Woman sat at computer desk at home

You may already be working from home due to the coronavirus (COVID-19) epidemic, or you may be asked to by your employer in the coming weeks. If you’re new to remote working, it can feel daunting at first, but a few changes to your environment can smooth the transition.

Creating a home office

Without careful planning, home working can quickly impact on both your physical safety and your emotional wellbeing. Consider these simple tips to make working from home more organised, productive and enjoyable.

Looking after your physical wellbeing

Your home working space should follow the same standards as any office environment and if in doubt, ask your HR team or health and safety officer for advice.

  • Create a dedicated workspace. If possible, allocate a dedicated workspace such as a spare room or home office. Wherever it might be, assigning a dedicated space will help in keeping a separation between your work and home life and can help you mentally switch off when you finish work. It also makes sure your home doesn’t turn into your workplace.

  • Organise your workspace carefully. As we all know, being organised boosts productivity and focus. Avoid clutter while working. Most of us have so many cables at home we sometimes don’t even know what they connect to! Keep cords and wires off the floor and away from common traffic areas. Most work-related injuries are as a result of not noticing obstacles on the floor so make sure that your space is as well-kept as the one in your usual office environment.

  • Use a suitable seat for working. Avoid using a dining chair and try to use a suitable seat for working; an ergonomically designed worktable is important too. Ask your HR team for advice and guidance.

  • Ensure that your lighting is suited to your work. If possible, set up your workspace by a window so you get natural light during the day. If this isn’t possible, reduce eyestrain by ensuring that you have light which doesn’t cause a glare on your screen.

  • Check your smoke detector’s batteries regularly (or buy a detector if you’ve not got one already). Most people consider having one in the home important, and your employer may also require you to have a working one for safety reasons so it’s worth checking with your employer for any home working advice or policies.

  • Don’t leave boxes or files lying on the floor. Get hold of a small bookcase or filing cabinet for this purpose.

  • Eat your lunch and snacks in your kitchen or dining room. It’s not ideal to eat while working for all sorts of reasons, including the fact that we tend to eat mindlessly when we’re sat at a desk. Instead, set aside time every day for lunch and tea breaks and remember to leave your workspace when taking breaks.

Working from home infographic

Look after your emotional wellbeing

Human beings are social animals, so working from home can feel really unnatural. It’s important to remember that you won’t be working from home forever, and things will return to normal at some point. View some additional tips to manage your wellbeing.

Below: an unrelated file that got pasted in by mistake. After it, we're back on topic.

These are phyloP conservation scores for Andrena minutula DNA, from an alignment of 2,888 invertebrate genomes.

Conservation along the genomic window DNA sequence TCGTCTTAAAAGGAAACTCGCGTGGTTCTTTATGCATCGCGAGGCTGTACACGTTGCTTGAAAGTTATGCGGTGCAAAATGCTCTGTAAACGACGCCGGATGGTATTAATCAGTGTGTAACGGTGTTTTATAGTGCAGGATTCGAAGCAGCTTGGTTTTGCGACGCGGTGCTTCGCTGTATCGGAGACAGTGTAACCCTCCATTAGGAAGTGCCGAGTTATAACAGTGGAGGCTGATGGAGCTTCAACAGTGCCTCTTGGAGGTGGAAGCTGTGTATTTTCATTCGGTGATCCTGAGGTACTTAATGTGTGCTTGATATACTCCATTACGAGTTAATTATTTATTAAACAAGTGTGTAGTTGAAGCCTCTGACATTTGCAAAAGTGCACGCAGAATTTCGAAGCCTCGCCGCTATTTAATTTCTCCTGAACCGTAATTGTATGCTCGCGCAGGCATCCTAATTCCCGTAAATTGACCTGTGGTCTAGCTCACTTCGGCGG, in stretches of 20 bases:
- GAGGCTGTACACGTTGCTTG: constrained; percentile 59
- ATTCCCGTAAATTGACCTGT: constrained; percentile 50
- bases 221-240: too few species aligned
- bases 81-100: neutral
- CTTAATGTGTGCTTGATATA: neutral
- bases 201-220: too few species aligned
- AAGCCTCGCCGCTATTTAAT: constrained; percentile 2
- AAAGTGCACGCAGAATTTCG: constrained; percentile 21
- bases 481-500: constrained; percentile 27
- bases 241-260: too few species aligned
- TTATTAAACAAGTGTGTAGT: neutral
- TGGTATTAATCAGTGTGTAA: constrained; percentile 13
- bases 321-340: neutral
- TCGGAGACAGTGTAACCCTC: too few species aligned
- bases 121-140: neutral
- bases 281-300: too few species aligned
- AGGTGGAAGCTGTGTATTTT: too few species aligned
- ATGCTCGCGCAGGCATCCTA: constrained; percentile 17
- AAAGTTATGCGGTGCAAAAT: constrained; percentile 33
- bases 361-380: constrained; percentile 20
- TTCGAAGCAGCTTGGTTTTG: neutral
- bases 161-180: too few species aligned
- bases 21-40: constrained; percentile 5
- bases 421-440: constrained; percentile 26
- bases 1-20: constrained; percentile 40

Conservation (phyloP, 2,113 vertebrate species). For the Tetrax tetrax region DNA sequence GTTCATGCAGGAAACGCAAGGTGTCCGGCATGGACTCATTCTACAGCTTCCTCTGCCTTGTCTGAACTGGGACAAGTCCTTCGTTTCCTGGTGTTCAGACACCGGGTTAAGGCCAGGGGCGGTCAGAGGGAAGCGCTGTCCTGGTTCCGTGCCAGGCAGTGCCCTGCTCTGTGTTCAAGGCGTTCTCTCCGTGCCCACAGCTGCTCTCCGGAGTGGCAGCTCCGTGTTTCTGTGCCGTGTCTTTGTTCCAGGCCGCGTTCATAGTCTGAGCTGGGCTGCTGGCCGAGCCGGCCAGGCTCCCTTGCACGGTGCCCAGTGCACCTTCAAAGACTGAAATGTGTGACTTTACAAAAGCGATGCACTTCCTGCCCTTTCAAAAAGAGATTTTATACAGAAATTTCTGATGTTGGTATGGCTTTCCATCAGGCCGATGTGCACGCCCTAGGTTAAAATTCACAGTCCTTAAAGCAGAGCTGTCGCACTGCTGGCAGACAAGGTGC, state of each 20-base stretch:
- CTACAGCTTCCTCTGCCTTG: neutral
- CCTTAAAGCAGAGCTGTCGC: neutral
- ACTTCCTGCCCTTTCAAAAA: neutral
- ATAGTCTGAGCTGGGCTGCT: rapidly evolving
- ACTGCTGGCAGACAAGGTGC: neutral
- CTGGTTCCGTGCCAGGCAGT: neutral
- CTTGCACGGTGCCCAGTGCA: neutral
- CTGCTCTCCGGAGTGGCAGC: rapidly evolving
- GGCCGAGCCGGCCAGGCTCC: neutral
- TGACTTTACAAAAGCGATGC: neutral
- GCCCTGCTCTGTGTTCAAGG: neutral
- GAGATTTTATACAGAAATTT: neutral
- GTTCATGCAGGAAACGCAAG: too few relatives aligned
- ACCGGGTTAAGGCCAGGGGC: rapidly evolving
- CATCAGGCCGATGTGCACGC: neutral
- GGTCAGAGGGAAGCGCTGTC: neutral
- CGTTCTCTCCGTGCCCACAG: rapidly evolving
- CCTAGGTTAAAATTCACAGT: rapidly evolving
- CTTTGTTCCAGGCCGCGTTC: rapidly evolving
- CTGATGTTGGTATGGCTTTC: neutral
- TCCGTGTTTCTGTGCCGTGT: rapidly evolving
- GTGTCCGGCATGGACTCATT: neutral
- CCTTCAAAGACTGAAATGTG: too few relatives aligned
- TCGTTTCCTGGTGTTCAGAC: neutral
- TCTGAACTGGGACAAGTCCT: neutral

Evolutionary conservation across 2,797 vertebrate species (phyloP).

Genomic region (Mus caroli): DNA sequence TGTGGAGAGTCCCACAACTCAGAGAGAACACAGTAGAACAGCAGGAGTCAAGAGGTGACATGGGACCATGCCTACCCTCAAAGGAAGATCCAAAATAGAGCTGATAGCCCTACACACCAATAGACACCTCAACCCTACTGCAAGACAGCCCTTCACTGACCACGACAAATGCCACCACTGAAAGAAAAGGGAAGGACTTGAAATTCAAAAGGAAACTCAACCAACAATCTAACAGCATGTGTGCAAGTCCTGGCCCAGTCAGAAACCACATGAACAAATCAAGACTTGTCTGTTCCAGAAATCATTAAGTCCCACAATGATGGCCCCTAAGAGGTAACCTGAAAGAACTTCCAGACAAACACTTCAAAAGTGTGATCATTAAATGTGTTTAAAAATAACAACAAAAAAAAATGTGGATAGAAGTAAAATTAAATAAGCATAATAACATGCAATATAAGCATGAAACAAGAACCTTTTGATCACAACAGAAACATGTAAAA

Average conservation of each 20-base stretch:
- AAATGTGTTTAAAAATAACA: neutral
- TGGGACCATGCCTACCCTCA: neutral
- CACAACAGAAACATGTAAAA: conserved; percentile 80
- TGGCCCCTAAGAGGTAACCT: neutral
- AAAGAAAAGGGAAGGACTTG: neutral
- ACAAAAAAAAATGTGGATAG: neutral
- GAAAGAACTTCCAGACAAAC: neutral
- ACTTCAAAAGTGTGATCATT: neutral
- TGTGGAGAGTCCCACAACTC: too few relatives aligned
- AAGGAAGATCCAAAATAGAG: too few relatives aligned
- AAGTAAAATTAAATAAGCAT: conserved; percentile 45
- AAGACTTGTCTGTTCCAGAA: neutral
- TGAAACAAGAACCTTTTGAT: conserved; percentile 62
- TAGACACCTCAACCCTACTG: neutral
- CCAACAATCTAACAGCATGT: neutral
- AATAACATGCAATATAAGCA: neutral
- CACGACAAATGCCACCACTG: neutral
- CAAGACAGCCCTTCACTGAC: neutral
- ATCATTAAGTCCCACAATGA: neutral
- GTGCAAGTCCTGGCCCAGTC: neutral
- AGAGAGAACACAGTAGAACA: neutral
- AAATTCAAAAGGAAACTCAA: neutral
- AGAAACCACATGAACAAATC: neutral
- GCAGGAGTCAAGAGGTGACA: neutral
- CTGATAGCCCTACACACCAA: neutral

Becoming distracted when working from home happens to us all from time to time, but in the end, we only end up feeling guilty, our productivity is affected, and we run the risk of letting those people down who depend on us to be available to them during working hours.

 Here are some easy things that you can do to remain productive and focused when working from home which ultimately benefits both you and your employer:

  • Wake up at your usual time. Granted, you won’t have a commute ahead of you, but you’ll need enough time for your morning shower, breakfast, and any personal tasks before you start your working day. Don’t roll out of bed and straight onto your computer or work calls – you’ll feel disorganised and this will come across to others.
  • Even though you’re not in an office, wear something smart casual during working hours. This doesn’t mean that you have to wear a suit when working from home, but day clothes will help you to start your working day mentally focused and ready.
  • Let your friends and family know that even when you’re working from home, you’re unavailable for visits and you’ll return their calls and emails after working hours.
  • Hydrate throughout the day to maintain mental focus but avoid consuming too much caffeine.
  • It can be tempting to tidy the house, do the dusting or throw the laundry in while you’re working. But before you know it, one thing leads to another…how many times have you started tidying only to find that the table needs polishing or the houseplants need watering? Use your lunch hour to tidy or do the laundry and be sure to set a timer. Lunch hours are restricted to a certain length of time in the office and working from home is no different.
  • Many people enjoy social media and it can be tempting to log on for ‘just a minute’ to check for updates. Ensure that your favourite websites aren’t open during the day and if you receive updates to your personal email account, disable them during working hours. Dealing with distractions is about minimising distractions in the first place.
  • Update your online office diary every day and ensure that your colleagues have access to it. You and your co-workers may all be working from home but it’s important that you all know when you’re unavailable due to conference calls.
  • Connect with your manager and colleagues during the day – even a quick ‘hello’ can help you to feel a part of office life. If you have the IT systems in place, you and your team might also choose to have face-to-face contact via video conferencing.
  • When you finish for the day, shut down your workspace for the night. Get out for a walk (heeding public health precautions), catch up with friends and family, or simply relax. Working from home doesn’t mean that you don’t have a personal life.